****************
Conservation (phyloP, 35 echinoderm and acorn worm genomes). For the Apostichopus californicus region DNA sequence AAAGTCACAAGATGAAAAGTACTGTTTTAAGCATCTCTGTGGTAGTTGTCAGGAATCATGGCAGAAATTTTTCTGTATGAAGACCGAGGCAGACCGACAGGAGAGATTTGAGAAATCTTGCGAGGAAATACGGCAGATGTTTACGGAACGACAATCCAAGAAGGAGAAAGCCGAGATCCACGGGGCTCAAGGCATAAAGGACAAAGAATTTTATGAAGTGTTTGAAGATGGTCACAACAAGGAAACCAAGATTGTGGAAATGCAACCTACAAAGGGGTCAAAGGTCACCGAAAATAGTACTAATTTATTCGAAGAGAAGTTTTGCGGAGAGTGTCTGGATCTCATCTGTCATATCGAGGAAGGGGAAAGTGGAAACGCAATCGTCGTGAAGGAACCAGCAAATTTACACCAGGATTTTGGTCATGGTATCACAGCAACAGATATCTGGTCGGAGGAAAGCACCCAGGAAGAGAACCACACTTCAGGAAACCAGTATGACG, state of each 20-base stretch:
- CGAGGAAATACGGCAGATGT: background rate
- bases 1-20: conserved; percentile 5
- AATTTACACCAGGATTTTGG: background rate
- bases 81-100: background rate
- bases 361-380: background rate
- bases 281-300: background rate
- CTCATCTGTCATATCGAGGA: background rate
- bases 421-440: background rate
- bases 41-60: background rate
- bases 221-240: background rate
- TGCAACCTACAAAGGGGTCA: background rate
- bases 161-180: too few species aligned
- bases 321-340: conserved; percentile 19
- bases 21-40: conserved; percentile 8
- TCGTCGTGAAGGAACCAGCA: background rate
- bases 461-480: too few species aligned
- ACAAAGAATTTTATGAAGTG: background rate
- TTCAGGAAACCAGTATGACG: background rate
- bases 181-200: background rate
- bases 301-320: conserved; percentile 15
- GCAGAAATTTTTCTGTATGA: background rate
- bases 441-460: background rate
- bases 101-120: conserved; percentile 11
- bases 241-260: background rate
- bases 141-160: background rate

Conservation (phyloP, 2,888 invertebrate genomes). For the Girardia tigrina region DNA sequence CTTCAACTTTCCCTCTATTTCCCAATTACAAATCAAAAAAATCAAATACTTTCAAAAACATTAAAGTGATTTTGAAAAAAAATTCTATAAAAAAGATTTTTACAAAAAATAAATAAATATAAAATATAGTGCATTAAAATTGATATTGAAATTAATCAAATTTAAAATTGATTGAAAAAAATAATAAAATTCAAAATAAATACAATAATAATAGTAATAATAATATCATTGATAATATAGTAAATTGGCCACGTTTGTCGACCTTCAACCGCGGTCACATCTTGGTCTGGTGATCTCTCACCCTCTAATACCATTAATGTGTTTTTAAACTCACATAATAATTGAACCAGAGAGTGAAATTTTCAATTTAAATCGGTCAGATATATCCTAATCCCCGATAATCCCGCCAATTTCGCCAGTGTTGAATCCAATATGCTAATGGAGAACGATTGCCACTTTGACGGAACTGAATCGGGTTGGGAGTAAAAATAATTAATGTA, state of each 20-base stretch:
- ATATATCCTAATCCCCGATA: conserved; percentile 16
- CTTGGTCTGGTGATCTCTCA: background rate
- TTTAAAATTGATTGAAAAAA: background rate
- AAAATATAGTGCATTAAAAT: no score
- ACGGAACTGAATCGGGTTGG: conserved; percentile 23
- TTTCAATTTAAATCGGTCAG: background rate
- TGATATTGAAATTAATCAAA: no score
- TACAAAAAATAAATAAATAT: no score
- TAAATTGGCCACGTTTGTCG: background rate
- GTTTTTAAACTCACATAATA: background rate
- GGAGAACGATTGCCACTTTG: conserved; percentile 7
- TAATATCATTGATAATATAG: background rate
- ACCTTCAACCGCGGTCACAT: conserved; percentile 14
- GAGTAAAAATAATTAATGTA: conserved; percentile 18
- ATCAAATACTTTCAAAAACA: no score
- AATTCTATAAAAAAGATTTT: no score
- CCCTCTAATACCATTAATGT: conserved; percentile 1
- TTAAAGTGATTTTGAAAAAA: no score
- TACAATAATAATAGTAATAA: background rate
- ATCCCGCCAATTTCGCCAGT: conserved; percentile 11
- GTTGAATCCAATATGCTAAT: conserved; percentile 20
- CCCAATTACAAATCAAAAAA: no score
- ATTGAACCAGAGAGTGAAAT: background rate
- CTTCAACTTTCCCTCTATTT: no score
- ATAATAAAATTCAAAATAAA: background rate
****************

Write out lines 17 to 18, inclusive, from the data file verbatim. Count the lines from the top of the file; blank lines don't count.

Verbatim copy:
- bases 461-480: too few species aligned
- ACAAAGAATTTTATGAAGTG: background rate